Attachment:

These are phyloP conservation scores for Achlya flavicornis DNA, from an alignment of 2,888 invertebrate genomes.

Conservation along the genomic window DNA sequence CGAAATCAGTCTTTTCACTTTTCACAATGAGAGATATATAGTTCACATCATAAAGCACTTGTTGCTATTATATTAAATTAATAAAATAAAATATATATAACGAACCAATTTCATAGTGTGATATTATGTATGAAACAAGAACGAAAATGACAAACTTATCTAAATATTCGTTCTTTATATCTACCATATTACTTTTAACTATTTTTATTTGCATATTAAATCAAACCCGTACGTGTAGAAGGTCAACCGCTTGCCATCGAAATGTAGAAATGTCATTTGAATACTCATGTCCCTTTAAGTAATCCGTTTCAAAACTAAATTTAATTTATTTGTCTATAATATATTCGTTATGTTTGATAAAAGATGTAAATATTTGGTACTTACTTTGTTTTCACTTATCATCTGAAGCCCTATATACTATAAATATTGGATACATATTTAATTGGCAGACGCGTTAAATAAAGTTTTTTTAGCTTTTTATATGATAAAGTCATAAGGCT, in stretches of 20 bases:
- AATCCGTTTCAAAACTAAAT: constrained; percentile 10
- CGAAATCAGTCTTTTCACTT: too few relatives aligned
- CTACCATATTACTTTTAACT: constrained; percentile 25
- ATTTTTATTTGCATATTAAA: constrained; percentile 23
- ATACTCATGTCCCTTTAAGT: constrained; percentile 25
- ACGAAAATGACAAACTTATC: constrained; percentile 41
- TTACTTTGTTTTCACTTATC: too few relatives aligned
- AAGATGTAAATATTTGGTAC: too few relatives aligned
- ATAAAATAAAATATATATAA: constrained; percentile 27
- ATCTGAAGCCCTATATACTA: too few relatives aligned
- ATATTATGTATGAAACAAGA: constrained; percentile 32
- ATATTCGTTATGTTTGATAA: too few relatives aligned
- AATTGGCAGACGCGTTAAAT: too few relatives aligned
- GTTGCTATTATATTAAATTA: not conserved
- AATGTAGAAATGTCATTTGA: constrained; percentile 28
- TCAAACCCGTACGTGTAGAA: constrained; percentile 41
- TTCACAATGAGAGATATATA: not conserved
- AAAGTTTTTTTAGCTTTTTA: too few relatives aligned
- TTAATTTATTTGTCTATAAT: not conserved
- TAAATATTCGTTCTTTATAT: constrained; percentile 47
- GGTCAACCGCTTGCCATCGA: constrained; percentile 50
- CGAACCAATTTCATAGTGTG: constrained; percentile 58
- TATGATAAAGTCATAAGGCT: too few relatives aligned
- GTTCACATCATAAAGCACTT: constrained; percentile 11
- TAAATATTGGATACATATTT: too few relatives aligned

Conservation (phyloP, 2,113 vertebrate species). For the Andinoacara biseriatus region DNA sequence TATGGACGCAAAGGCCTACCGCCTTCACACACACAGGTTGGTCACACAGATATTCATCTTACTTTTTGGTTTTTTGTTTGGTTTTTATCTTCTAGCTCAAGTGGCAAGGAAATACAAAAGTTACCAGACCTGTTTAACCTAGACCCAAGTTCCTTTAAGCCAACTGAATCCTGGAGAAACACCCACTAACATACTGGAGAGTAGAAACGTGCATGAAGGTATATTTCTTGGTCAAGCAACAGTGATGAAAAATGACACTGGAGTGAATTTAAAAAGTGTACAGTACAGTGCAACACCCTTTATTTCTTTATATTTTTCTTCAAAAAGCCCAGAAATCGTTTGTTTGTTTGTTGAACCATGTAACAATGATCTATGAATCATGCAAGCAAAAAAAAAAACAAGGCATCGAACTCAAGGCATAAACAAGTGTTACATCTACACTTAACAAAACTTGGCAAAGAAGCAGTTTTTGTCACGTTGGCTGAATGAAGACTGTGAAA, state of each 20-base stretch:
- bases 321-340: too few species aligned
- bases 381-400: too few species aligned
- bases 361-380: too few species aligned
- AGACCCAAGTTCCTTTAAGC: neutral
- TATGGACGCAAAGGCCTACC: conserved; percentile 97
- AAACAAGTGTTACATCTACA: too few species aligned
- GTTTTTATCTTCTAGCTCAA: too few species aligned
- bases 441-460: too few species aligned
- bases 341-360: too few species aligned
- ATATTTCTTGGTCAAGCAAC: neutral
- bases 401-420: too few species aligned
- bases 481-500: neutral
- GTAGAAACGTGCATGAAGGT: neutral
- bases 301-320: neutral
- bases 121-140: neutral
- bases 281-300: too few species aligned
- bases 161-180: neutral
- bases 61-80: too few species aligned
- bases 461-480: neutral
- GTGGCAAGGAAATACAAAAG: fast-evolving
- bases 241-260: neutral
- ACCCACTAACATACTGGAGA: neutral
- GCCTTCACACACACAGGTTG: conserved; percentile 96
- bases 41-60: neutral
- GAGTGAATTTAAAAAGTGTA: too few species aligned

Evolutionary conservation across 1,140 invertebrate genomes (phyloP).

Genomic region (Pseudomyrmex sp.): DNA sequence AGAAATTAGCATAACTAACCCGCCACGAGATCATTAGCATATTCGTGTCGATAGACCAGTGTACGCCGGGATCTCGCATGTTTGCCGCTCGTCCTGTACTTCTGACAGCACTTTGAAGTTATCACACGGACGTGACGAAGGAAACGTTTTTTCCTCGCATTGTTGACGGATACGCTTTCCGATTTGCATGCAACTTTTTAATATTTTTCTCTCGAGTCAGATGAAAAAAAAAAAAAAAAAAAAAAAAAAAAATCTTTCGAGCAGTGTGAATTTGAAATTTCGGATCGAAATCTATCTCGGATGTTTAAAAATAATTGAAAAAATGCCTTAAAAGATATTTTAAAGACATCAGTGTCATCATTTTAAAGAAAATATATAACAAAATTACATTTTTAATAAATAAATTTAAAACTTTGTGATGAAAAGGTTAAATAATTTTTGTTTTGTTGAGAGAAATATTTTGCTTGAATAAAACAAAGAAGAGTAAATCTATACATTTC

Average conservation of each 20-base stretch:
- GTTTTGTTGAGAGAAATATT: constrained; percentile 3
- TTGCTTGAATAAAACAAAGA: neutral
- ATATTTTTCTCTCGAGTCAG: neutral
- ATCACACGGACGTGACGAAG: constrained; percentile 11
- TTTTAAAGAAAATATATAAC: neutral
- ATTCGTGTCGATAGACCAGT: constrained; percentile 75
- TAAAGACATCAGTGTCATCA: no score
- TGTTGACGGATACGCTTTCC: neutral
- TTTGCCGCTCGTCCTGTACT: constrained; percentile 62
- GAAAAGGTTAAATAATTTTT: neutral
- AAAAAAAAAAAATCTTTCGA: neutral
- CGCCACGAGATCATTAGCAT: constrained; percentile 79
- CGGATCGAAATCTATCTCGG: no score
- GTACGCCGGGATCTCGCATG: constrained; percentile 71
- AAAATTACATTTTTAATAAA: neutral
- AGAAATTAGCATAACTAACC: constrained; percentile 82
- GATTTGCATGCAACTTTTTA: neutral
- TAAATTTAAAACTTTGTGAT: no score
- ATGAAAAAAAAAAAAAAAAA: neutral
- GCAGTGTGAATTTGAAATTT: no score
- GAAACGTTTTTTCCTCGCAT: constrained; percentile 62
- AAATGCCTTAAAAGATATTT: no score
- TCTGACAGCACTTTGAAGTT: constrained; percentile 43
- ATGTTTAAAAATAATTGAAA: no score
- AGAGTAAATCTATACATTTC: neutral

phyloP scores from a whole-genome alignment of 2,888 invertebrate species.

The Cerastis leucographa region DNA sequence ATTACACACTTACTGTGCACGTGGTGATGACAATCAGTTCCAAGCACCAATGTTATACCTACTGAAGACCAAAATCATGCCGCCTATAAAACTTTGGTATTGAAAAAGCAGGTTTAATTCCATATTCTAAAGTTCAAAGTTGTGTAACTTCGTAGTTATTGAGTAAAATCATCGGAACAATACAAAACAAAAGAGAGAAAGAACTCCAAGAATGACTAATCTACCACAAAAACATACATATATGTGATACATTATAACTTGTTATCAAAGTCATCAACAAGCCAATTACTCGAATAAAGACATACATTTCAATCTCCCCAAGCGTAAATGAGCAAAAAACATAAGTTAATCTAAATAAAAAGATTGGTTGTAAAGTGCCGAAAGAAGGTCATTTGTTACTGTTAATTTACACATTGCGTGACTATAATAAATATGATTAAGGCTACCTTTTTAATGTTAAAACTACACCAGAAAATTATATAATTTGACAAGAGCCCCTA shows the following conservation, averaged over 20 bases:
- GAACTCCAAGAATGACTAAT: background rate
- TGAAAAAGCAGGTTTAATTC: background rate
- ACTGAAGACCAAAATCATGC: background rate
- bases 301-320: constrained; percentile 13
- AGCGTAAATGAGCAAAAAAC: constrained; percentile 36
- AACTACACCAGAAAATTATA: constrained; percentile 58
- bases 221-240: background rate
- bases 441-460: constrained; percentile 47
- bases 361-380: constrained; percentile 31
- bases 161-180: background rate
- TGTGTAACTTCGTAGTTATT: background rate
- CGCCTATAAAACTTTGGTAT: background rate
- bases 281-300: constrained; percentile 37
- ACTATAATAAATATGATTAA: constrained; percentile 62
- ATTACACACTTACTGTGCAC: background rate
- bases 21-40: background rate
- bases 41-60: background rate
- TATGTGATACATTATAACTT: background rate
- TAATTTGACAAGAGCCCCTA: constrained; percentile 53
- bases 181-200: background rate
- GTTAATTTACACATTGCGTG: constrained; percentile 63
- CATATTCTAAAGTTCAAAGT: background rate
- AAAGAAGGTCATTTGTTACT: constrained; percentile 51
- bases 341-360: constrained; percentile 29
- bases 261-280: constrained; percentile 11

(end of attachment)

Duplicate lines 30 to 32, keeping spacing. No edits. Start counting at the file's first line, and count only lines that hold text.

- bases 381-400: too few species aligned
- bases 361-380: too few species aligned
- AGACCCAAGTTCCTTTAAGC: neutral